No one really expected the two recent town meetings about homelessness in Stanislaus County would produce immediate solutions. Newspaper accounts have stressed the anger and frustration of local residents as they see their streets and parks overrun with people with nowhere else to go. Many are ready to write off the homeless as low-life addicts, thieves, and vandals.
But the real story may be among those who’ve managed to listen closely to alternate views. Those who’ve paid attention have heard subdued but passionate discussion among people willing to look at causes rather than effects.
Consider the mentally ill. Legend has it Ronald Reagan pushed them into the streets, but in fact the consensus among experts when Reagan was Governor of California was that we didn’t need to institutionalize the mentally ill because modern drugs would enable them to live relatively normal lives. Governor Reagan, like many others, acted on professional advice. We now know the experts were wrong, but our wrong-headed policy remains in place today and so do multitudes of people who are on the streets because they can’t take care of themselves.
Many people are also willing to acknowledge that when a country sends tens of thousands of jobs to China, India, Pakistan, Mexico, and points beyond, the result is fewer jobs for its own citizens. And when many of the remaining jobs are at a minimum wage of $9 an hour, it doesn’t take higher math to know that even at 40 hours a week one can’t afford local housing when landlords impose a “thirty-three percent of income” requirement for rent.
In fact, according to Modesto’s own Department of Economic Development, average rent in Modesto is $829 a month. At that rate, those who work full-time must make at least $15.30 an hour to qualify for the thirty-three percent formula. Minimum wage earners must seek subsidized housing or find roommates willing to share expenses.
At both meetings, a constant theme among local church members, shelter workers, volunteers, and social workers was, “lack of capacity.” We don’t have enough beds for people, many of whom are mentally ill, disabled, unable to find affordable housing, or unable to find work.
Even if we did have capacity, anyone who’s ever tried to negotiate the labyrinthine maze of social services would soon agree that if it’s that difficult for someone with a home, transportation, and education, it’s near impossible for anyone lacking even one of the three.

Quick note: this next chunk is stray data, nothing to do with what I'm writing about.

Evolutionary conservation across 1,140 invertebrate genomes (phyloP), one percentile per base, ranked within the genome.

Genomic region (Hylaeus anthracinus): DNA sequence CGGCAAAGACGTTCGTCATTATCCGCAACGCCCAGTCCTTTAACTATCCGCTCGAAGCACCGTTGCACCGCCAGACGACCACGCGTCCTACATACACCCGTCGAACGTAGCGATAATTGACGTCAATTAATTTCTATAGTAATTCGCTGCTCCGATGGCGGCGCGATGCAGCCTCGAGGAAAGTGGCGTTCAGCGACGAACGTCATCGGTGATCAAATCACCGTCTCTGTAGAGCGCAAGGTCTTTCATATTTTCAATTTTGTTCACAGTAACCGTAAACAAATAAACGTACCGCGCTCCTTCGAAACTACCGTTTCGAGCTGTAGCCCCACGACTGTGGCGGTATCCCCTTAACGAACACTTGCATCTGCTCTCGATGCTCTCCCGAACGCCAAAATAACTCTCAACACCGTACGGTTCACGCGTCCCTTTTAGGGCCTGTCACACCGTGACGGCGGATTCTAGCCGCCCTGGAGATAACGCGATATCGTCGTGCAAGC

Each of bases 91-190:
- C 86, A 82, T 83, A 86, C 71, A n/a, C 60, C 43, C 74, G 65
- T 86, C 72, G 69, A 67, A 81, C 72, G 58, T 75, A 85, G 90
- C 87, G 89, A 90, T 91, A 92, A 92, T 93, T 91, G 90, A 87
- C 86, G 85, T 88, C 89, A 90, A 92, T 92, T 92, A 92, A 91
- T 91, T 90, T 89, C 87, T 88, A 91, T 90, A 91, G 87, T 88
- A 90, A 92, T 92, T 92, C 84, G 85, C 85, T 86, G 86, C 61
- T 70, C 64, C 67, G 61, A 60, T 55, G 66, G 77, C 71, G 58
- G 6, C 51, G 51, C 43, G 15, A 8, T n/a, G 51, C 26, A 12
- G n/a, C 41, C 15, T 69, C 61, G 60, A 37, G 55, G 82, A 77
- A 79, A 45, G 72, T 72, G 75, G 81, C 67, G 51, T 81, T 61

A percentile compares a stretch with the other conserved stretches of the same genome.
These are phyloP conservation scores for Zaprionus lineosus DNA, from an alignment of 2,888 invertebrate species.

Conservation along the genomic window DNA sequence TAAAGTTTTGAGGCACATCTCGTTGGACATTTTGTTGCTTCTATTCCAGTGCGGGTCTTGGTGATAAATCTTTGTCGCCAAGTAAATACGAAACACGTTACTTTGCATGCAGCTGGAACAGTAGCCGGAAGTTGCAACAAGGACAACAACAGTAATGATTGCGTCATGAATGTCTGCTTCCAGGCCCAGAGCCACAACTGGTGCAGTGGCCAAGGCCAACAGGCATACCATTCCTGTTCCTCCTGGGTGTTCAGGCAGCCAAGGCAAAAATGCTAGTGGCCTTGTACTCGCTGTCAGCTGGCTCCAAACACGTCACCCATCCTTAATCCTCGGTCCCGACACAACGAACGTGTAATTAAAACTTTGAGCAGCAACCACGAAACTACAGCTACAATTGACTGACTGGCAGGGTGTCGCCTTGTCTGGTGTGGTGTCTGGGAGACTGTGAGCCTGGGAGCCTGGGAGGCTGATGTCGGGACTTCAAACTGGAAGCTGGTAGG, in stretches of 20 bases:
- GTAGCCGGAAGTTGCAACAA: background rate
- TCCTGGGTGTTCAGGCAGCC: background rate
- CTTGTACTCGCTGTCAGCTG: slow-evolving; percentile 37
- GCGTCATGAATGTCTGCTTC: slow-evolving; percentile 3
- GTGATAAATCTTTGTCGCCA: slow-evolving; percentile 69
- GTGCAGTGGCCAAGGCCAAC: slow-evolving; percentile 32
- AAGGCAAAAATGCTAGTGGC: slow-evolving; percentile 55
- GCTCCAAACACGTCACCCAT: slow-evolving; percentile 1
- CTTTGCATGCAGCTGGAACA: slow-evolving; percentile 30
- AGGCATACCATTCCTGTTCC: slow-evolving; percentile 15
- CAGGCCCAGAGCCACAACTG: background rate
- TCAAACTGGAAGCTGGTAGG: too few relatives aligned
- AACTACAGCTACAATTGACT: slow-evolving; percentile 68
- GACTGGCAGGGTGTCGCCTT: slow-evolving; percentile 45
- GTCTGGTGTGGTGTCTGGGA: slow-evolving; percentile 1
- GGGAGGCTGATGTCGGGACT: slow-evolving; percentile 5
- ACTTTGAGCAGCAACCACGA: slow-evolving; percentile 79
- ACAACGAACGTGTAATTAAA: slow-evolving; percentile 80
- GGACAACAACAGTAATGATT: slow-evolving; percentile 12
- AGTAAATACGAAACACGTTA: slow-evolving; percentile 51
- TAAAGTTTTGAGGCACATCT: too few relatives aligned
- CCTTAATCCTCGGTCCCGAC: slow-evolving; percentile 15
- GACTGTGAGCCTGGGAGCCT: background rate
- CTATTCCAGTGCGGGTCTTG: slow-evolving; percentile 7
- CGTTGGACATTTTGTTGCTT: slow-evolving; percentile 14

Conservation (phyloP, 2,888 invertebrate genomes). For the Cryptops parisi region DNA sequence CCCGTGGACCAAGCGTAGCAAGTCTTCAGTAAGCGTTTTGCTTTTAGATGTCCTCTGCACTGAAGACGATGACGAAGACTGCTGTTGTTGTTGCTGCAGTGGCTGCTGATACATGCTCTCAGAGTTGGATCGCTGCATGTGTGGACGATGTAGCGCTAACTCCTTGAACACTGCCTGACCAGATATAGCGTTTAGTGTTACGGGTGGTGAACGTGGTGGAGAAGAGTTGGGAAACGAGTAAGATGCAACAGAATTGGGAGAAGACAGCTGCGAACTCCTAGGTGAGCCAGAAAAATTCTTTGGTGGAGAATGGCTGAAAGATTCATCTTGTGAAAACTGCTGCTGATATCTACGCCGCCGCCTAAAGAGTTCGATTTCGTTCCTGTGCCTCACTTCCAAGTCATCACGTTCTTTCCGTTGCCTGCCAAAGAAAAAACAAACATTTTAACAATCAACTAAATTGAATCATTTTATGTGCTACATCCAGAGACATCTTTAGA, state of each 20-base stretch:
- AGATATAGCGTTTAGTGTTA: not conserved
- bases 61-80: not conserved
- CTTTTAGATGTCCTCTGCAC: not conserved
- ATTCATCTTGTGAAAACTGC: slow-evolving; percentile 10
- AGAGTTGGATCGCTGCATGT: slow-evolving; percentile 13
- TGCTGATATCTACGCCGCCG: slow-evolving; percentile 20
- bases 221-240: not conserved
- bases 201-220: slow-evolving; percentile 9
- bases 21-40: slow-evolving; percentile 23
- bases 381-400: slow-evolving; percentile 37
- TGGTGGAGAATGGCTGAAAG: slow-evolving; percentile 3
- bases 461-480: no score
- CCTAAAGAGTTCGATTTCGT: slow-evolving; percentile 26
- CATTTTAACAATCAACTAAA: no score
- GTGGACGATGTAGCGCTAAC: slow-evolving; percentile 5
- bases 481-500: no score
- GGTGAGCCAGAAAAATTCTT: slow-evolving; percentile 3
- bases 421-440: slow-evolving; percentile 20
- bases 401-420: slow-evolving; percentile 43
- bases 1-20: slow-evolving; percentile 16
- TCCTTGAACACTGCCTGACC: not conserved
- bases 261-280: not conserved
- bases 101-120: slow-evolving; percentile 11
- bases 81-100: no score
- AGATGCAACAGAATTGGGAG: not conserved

We all agree that family values are crucial elements in the growth of successful and self-reliant individuals, but many of us thank God we didn’t suffer the fate of those people on the streets whose parents were addicted, abusive, criminal, and otherwise unfit. There’s a big difference between being born on third base and being born with three strikes. The majority of us have had the good fortune to get an opportunity at bat with enough good coaching to make it home. Others have not been as lucky.
Go out and talk to homeless people and you will hear horrific stories of abuse, rape by family members and neighbors, recruitment into crime, and introduction to drugs during childhood.
You will also meet people who talk to the alligators that live in Dry Creek. You will listen to people convinced they lost their automobiles when their steering wheels were “hacked” by a group of conspirators, including Modesto’s Chief of Police.
You will see physically disabled people like Scottie Shovelski pushed out of the homeless shelter on a daily basis and left to wander the streets, each step a Herculean effort. Yes, there are addicts, users, and dealers, but even many of them are far more pathetic than dangerous.
Some homeless people do get a monthly check and use it on drugs. Others routinely have their money taken by despicable predators who seek out the weakest and most vulnerable among us, knowing almost no one will come to their defense.
And while fear, loathing, and anger still dominate much public discourse, there’s also a growing conversation about finding humane solutions for homelessness, including strong support for the “Housing First” movement so successfully implemented by the state of Utah. There’s even stronger support for temporary remedies like providing access to shelter in abandoned buildings, allowing tent camping in sanctioned areas, or using vacant lots for mini- and micro homes.
While there’s still more than enough anger and loathing about homelessness, there’s also a deep-felt desire to help. Modesto and Stanislaus County’s civic leaders have always bragged about their region’s “good people.” Now more than ever, they should let the best ideas among us lead the way to humane solutions for people in need.